Coat is short, smooth and not smelly. Colour range is from white, red, blue to black. Also combinations of these colours are possible. Any mentioned colour can be combined with white. We can find also brindle or brindle dogs with white marks. Black and tan (colour typical for rottweiler) or liver colour highly undesirable.
Staffordshire bull terrier is quick to learn, but also stubborn sometimes. When play tugging game, teach them to drop it, when commanded. Always be consistent and loving. It is necessary he gets used to other animals in house from puppy.
Staffordshire bull terrier does not require any special care. Proper socialisation of a dog is very important. The dogs is fixed upon its human family and suffers without it. Keeping them in outside kennel is not suitale not only due to its strong connection to people but also their coat as they have no undercoat in winter. They are usually fine during a car ride and sometimes they demand it. Many are great swimmers and passionate retrievers.
The term stafford first appeard in the middle of 20th century. It was made according to the place of origin, Staffordshire, in centre of Black Country. Joseph Dunn, one of the pioneers of the breed, mentioned, in his memories from 1910 - 1934, ten families who owned such dogs. Although there were no pedigrees at that time, all had similar appearance. The thought of recognision by BKC was welcome. Thanks to Joseph Dunn the breed was recognised 25th May 1935. Dunn invited his friends, breeders and owners of staffords for a celebration. Among them also Joe Malles, innkeeper from Cross Guns in Cradley Heath in the south of Stafford shire, who bred staffords for more than 40 years. Fifty breeders met at Cross Guns and estabilised the very first club (Original Staffordshire Bull Terrier Club). They chose the committee of eight known breeders, all of them were active in breeding over 20 years. The first president of the club, elected here, was Jack Barnard, kennel Paddock. At the same meeting the standard was made. The Kennel Club (the highest cynological instancy in UK, founded in 1873) approved the club and reformulated clubs name into Staffordshire Bull Terrier Club. The breed was shown for the very first time at Great Hertfordshire Open show 20th June 1935 in Hatfield. There were two classes and 27 dogs. The new estabilised club organised the first show in Cradley Heath 17th August 1935. Sixty dogs were shown. There is a long list of pioneer names, well known to all staffie lovers. The first one is Joseph Dunn, secratary of the club, Joe Mallen, innkeeper from Cross Guns in Cradley Heath (photo), who was a breeder for more then 40 years. His top dog was Ch. Gentleman Jim, who became a milestone in the history of the breed.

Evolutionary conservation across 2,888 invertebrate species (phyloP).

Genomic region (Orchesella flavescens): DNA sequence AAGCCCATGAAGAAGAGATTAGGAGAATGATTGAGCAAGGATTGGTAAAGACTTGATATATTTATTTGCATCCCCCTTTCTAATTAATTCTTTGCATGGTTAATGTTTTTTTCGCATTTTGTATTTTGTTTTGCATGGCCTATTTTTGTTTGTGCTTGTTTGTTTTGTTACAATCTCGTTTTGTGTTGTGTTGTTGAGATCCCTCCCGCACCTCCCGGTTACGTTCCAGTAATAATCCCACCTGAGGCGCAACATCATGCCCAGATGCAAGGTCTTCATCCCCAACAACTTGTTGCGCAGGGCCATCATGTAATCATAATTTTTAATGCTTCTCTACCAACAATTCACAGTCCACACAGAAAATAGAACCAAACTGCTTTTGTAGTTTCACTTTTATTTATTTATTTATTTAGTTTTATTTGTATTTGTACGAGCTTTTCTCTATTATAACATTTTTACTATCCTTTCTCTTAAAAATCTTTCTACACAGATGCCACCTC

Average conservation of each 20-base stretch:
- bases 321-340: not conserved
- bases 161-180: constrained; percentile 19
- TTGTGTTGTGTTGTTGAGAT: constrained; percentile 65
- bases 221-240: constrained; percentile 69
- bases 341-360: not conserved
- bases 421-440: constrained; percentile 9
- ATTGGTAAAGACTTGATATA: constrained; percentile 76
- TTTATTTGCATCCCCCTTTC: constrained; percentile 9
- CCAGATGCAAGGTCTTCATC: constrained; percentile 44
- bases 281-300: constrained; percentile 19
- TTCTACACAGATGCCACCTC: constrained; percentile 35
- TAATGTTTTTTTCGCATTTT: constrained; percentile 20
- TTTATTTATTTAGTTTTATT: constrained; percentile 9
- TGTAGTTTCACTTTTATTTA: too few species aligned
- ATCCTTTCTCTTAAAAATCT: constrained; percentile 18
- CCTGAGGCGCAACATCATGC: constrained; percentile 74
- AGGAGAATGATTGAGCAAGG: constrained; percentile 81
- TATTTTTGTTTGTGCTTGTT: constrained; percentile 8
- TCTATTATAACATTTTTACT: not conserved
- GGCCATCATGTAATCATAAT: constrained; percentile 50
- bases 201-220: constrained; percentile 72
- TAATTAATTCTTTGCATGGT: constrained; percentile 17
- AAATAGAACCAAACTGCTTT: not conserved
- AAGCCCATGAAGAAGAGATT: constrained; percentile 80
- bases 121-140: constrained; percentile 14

Gerald Dudley was showing topclass dogs in excellent consition and bred nearly 30 years. His dogs were typical for the perfect anatomy and also typical character of the breed. We should also mention John F. Gordon and his kennel Bandits. He was one of the best breeders in Britain in his time. The very first publication about the breed was written by Jack Barnard, president of the club, in 1935. In order to get the championship status for shows, which means to give Champion titles - Challenge Certificates - CCs, it was necessary to have seven hundred and fifty purebred staffords registered. It was achived in 1938, with only 3 years. The way for the highest titles was finally open. The two very first champion titles were given 4th May 1939. Both dogs got 3 CCs from different judges. They were Ch. Gentleman Jim (on the photo with Joe Mallenem) and bitch Ch. Lady Eve (on the photo with Joea Dunna). It is interesting that both were white wirk marks.
In 1937 many breeders met after big show in London and estabilised Southern Counties Staffordshire Bull Terrier Club. More estabilising of clubs followed. Today the breed has many regional clubs, that do not compete but cooperate for the good of the breed.